After leaving Clermont we headed for the coast - MacKay to be exact. We found a nice camping spot near the beach and relaxed for a couple of days. As we headed north from MacKay we found some really nice accessible beaches. Unfortunately many of the beaches have a couple of billion tiny insets called midges - these little nasties are so small they fly right through our insect screens. We both suffered about 500 bites each from these tiny pests.

Airlie Beach is an interesting place. A major tourist attraction and stepping stone to the Whitsunday's. It reminded us of Russell in New Zealand's Bay Of Islands. Here we went to a local market. Apart from the usual local craft type stuff (which appeals to me about as much as chicken pox), we found a bloke selling satellite TV equipment. After lots of thought and discussion (centred mostly around the fact that Tracey has missed the last two episodes of ER), we asked for an "in-bus" demo. To cut a long story short, we now have a satellite dish on the roof of the motorhome. I am very surprised at how easy it is to align and get a good strong signal.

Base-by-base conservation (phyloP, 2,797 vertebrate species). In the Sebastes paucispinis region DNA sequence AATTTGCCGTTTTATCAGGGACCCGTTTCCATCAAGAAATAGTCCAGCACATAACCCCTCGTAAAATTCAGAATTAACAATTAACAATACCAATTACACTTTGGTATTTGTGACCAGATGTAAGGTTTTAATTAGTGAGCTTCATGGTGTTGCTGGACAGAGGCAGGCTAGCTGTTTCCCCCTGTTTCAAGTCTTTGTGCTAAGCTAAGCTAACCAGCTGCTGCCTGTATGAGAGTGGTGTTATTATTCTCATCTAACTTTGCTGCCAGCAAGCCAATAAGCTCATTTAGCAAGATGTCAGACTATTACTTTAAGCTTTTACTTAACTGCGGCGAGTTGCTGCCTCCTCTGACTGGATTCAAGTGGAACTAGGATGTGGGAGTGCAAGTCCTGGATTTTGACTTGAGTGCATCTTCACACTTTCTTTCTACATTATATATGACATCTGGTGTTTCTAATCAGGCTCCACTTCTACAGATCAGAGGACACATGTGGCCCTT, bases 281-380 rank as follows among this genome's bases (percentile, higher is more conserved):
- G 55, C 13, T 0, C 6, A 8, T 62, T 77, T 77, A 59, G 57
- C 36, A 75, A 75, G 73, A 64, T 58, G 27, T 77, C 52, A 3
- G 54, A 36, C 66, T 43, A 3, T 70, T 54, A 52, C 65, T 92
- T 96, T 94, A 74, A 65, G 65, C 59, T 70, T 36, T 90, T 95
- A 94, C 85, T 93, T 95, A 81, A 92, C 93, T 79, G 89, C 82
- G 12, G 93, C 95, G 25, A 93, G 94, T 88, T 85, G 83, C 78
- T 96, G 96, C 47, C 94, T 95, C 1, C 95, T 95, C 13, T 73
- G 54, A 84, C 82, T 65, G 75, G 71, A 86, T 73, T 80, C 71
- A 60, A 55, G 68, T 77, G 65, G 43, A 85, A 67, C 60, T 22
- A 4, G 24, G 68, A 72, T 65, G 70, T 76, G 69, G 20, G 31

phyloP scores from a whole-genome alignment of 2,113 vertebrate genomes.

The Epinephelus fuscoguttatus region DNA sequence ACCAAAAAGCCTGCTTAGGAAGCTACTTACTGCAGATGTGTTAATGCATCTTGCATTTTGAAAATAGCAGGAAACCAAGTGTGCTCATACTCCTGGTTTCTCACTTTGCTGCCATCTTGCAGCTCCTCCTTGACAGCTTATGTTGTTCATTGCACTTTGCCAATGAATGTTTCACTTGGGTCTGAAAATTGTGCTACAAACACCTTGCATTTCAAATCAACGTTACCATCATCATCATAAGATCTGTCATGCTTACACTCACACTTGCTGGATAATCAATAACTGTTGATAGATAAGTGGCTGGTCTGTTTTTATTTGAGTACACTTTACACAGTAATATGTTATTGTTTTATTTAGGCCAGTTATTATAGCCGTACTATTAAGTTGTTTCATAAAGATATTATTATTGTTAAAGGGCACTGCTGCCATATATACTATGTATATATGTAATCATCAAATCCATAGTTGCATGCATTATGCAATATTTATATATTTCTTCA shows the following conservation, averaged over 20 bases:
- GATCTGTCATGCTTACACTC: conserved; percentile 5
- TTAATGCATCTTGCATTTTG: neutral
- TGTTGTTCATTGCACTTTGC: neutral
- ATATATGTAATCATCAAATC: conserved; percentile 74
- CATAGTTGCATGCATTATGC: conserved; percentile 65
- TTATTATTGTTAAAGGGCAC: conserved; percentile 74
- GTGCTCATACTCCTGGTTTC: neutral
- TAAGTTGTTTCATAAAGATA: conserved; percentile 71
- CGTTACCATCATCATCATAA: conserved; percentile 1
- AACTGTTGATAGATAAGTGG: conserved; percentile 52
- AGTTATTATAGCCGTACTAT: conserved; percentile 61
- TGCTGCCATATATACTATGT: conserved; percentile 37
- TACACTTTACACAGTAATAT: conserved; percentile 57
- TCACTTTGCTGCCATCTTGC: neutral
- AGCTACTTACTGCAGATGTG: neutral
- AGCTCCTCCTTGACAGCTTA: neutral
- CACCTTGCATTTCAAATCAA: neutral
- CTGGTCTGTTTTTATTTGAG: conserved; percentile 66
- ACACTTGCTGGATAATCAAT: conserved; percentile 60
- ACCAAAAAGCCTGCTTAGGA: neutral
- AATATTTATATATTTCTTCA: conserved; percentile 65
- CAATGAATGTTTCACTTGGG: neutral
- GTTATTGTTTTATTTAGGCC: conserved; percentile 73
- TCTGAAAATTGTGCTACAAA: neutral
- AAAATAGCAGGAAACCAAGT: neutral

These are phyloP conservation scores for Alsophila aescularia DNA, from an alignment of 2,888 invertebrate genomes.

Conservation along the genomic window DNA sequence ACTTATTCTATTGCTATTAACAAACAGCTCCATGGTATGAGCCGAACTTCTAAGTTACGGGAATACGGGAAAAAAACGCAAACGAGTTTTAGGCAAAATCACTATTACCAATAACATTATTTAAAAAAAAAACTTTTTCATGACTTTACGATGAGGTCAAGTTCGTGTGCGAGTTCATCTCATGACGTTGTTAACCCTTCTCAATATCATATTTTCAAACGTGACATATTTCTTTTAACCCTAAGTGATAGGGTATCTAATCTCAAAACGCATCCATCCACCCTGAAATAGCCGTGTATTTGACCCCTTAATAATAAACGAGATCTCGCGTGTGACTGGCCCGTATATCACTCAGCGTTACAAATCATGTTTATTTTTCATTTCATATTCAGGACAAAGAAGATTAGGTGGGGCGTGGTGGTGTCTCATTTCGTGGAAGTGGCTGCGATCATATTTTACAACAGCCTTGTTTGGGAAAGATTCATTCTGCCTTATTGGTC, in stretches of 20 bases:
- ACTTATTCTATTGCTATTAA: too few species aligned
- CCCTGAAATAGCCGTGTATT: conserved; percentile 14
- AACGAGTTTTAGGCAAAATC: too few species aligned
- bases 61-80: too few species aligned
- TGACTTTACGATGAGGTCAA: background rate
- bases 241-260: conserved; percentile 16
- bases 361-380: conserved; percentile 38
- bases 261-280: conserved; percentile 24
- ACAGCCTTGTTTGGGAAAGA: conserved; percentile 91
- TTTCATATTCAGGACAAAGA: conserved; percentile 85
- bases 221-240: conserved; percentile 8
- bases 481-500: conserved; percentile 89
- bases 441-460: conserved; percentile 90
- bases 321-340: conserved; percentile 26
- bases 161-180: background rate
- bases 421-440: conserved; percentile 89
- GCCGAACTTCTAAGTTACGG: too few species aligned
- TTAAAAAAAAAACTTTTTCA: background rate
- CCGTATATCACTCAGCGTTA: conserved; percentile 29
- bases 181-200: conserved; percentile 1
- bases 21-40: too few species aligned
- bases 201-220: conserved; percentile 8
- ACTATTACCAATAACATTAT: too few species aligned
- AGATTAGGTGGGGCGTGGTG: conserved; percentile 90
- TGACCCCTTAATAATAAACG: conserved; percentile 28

We have now had the sat gear for about a week and it is very good. The only down-side is that we have tended to watch it quite a lot and our average power consumption has increased by 50%. That combined with rain and cloudy weather has meant that the generator has been required a couple of times.

Townsville is a nice place and very motorhome friendly. No "No Camping" signs on every conceivable stopping place (unlike Bowen).

North of Townsville there are free camping grounds about every 20 - 30km. Most of these are right on the beach and have water and toilets.